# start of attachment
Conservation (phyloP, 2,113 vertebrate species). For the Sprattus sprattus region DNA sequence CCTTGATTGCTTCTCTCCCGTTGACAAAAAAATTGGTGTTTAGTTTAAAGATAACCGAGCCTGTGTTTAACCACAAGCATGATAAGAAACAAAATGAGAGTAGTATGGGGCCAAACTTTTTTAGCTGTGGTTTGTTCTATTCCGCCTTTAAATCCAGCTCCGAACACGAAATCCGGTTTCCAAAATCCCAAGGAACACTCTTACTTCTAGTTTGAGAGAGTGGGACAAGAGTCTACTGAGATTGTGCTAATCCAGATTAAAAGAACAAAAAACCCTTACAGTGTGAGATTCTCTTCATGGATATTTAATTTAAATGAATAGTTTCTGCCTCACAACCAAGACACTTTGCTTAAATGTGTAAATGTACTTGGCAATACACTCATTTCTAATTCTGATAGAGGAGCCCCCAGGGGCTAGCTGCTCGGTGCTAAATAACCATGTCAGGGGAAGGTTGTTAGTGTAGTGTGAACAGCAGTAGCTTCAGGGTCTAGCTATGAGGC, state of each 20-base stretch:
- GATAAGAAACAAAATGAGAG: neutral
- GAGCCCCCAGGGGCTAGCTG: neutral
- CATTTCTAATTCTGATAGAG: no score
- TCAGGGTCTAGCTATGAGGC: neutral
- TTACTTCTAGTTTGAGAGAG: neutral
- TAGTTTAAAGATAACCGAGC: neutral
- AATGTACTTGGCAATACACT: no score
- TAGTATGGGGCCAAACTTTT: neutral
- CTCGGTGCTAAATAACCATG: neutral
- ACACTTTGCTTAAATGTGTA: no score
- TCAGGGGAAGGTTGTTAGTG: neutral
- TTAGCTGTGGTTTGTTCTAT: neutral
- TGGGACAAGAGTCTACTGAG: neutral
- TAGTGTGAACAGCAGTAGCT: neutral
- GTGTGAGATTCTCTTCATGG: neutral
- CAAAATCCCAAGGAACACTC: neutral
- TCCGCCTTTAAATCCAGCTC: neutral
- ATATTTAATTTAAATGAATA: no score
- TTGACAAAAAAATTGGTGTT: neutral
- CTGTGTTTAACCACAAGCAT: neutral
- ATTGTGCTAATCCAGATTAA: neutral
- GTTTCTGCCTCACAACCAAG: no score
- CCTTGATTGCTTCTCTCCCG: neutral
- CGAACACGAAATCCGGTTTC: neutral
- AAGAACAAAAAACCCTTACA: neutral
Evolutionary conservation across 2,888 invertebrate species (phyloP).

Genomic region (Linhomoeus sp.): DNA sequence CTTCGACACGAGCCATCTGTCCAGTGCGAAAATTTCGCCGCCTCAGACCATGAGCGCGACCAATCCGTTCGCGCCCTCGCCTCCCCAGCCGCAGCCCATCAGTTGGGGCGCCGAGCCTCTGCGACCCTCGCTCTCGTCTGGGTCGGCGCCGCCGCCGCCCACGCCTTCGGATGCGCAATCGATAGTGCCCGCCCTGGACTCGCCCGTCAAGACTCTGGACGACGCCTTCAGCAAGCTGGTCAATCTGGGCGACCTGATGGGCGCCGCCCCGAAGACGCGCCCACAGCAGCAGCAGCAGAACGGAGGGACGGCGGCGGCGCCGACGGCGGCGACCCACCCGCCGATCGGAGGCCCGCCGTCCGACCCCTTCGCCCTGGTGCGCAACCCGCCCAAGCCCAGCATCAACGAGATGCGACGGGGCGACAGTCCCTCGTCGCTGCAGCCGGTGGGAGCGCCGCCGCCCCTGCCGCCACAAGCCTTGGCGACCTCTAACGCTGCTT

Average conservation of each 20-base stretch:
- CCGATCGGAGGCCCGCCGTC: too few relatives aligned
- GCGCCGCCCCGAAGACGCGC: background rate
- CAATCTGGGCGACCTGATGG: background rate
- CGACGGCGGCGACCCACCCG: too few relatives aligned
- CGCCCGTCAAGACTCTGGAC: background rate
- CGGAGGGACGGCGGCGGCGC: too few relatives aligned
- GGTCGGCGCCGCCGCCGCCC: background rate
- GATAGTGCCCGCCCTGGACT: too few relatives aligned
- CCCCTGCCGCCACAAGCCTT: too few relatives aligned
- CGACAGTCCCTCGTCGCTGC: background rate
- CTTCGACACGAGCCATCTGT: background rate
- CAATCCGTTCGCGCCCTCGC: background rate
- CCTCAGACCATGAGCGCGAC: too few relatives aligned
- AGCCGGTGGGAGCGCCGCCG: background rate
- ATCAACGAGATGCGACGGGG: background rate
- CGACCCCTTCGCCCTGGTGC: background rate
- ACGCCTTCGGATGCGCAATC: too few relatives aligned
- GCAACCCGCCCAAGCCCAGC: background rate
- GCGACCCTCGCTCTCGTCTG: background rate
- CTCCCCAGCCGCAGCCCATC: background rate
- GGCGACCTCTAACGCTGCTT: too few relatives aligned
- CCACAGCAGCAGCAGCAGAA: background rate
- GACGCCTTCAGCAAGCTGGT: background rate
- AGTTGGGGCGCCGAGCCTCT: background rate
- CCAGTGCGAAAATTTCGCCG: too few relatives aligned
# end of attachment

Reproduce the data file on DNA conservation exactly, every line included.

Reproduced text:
Conservation (phyloP, 2,113 vertebrate species). For the Sprattus sprattus region DNA sequence CCTTGATTGCTTCTCTCCCGTTGACAAAAAAATTGGTGTTTAGTTTAAAGATAACCGAGCCTGTGTTTAACCACAAGCATGATAAGAAACAAAATGAGAGTAGTATGGGGCCAAACTTTTTTAGCTGTGGTTTGTTCTATTCCGCCTTTAAATCCAGCTCCGAACACGAAATCCGGTTTCCAAAATCCCAAGGAACACTCTTACTTCTAGTTTGAGAGAGTGGGACAAGAGTCTACTGAGATTGTGCTAATCCAGATTAAAAGAACAAAAAACCCTTACAGTGTGAGATTCTCTTCATGGATATTTAATTTAAATGAATAGTTTCTGCCTCACAACCAAGACACTTTGCTTAAATGTGTAAATGTACTTGGCAATACACTCATTTCTAATTCTGATAGAGGAGCCCCCAGGGGCTAGCTGCTCGGTGCTAAATAACCATGTCAGGGGAAGGTTGTTAGTGTAGTGTGAACAGCAGTAGCTTCAGGGTCTAGCTATGAGGC, state of each 20-base stretch:
- GATAAGAAACAAAATGAGAG: neutral
- GAGCCCCCAGGGGCTAGCTG: neutral
- CATTTCTAATTCTGATAGAG: no score
- TCAGGGTCTAGCTATGAGGC: neutral
- TTACTTCTAGTTTGAGAGAG: neutral
- TAGTTTAAAGATAACCGAGC: neutral
- AATGTACTTGGCAATACACT: no score
- TAGTATGGGGCCAAACTTTT: neutral
- CTCGGTGCTAAATAACCATG: neutral
- ACACTTTGCTTAAATGTGTA: no score
- TCAGGGGAAGGTTGTTAGTG: neutral
- TTAGCTGTGGTTTGTTCTAT: neutral
- TGGGACAAGAGTCTACTGAG: neutral
- TAGTGTGAACAGCAGTAGCT: neutral
- GTGTGAGATTCTCTTCATGG: neutral
- CAAAATCCCAAGGAACACTC: neutral
- TCCGCCTTTAAATCCAGCTC: neutral
- ATATTTAATTTAAATGAATA: no score
- TTGACAAAAAAATTGGTGTT: neutral
- CTGTGTTTAACCACAAGCAT: neutral
- ATTGTGCTAATCCAGATTAA: neutral
- GTTTCTGCCTCACAACCAAG: no score
- CCTTGATTGCTTCTCTCCCG: neutral
- CGAACACGAAATCCGGTTTC: neutral
- AAGAACAAAAAACCCTTACA: neutral
Evolutionary conservation across 2,888 invertebrate species (phyloP).

Genomic region (Linhomoeus sp.): DNA sequence CTTCGACACGAGCCATCTGTCCAGTGCGAAAATTTCGCCGCCTCAGACCATGAGCGCGACCAATCCGTTCGCGCCCTCGCCTCCCCAGCCGCAGCCCATCAGTTGGGGCGCCGAGCCTCTGCGACCCTCGCTCTCGTCTGGGTCGGCGCCGCCGCCGCCCACGCCTTCGGATGCGCAATCGATAGTGCCCGCCCTGGACTCGCCCGTCAAGACTCTGGACGACGCCTTCAGCAAGCTGGTCAATCTGGGCGACCTGATGGGCGCCGCCCCGAAGACGCGCCCACAGCAGCAGCAGCAGAACGGAGGGACGGCGGCGGCGCCGACGGCGGCGACCCACCCGCCGATCGGAGGCCCGCCGTCCGACCCCTTCGCCCTGGTGCGCAACCCGCCCAAGCCCAGCATCAACGAGATGCGACGGGGCGACAGTCCCTCGTCGCTGCAGCCGGTGGGAGCGCCGCCGCCCCTGCCGCCACAAGCCTTGGCGACCTCTAACGCTGCTT

Average conservation of each 20-base stretch:
- CCGATCGGAGGCCCGCCGTC: too few relatives aligned
- GCGCCGCCCCGAAGACGCGC: background rate
- CAATCTGGGCGACCTGATGG: background rate
- CGACGGCGGCGACCCACCCG: too few relatives aligned
- CGCCCGTCAAGACTCTGGAC: background rate
- CGGAGGGACGGCGGCGGCGC: too few relatives aligned
- GGTCGGCGCCGCCGCCGCCC: background rate
- GATAGTGCCCGCCCTGGACT: too few relatives aligned
- CCCCTGCCGCCACAAGCCTT: too few relatives aligned
- CGACAGTCCCTCGTCGCTGC: background rate
- CTTCGACACGAGCCATCTGT: background rate
- CAATCCGTTCGCGCCCTCGC: background rate
- CCTCAGACCATGAGCGCGAC: too few relatives aligned
- AGCCGGTGGGAGCGCCGCCG: background rate
- ATCAACGAGATGCGACGGGG: background rate
- CGACCCCTTCGCCCTGGTGC: background rate
- ACGCCTTCGGATGCGCAATC: too few relatives aligned
- GCAACCCGCCCAAGCCCAGC: background rate
- GCGACCCTCGCTCTCGTCTG: background rate
- CTCCCCAGCCGCAGCCCATC: background rate
- GGCGACCTCTAACGCTGCTT: too few relatives aligned
- CCACAGCAGCAGCAGCAGAA: background rate
- GACGCCTTCAGCAAGCTGGT: background rate
- AGTTGGGGCGCCGAGCCTCT: background rate
- CCAGTGCGAAAATTTCGCCG: too few relatives aligned